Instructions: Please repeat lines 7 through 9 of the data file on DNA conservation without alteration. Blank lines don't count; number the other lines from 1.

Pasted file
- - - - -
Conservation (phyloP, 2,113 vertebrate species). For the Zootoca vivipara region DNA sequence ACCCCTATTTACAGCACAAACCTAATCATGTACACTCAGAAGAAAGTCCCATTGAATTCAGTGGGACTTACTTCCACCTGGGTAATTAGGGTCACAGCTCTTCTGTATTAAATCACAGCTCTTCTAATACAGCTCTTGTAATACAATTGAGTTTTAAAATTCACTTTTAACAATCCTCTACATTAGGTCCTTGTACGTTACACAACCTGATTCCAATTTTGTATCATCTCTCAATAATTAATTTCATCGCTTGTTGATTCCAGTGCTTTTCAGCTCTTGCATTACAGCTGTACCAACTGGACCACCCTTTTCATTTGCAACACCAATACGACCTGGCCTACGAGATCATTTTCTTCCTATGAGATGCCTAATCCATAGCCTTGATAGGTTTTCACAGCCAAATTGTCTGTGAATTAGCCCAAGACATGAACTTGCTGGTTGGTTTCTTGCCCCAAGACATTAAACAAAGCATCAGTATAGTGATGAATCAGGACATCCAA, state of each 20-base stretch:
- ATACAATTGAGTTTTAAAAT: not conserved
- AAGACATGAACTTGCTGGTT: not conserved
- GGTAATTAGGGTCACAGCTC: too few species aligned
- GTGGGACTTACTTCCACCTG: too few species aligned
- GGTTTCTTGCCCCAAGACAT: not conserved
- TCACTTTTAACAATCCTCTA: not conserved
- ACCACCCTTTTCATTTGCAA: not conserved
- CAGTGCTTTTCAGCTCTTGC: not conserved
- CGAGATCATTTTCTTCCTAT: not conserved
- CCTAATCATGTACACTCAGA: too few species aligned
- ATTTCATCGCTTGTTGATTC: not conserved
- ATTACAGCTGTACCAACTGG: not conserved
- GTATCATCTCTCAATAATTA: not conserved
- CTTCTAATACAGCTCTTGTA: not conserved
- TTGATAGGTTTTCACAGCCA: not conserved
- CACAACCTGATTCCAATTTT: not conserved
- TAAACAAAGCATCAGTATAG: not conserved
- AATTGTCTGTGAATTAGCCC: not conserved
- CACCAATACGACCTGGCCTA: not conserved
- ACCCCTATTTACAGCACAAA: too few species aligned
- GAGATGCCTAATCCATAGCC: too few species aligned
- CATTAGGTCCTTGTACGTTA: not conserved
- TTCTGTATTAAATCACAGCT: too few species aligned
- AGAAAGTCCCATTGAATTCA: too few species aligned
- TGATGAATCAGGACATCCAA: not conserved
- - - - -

- TCACTTTTAACAATCCTCTA: not conserved
- ACCACCCTTTTCATTTGCAA: not conserved
- CAGTGCTTTTCAGCTCTTGC: not conserved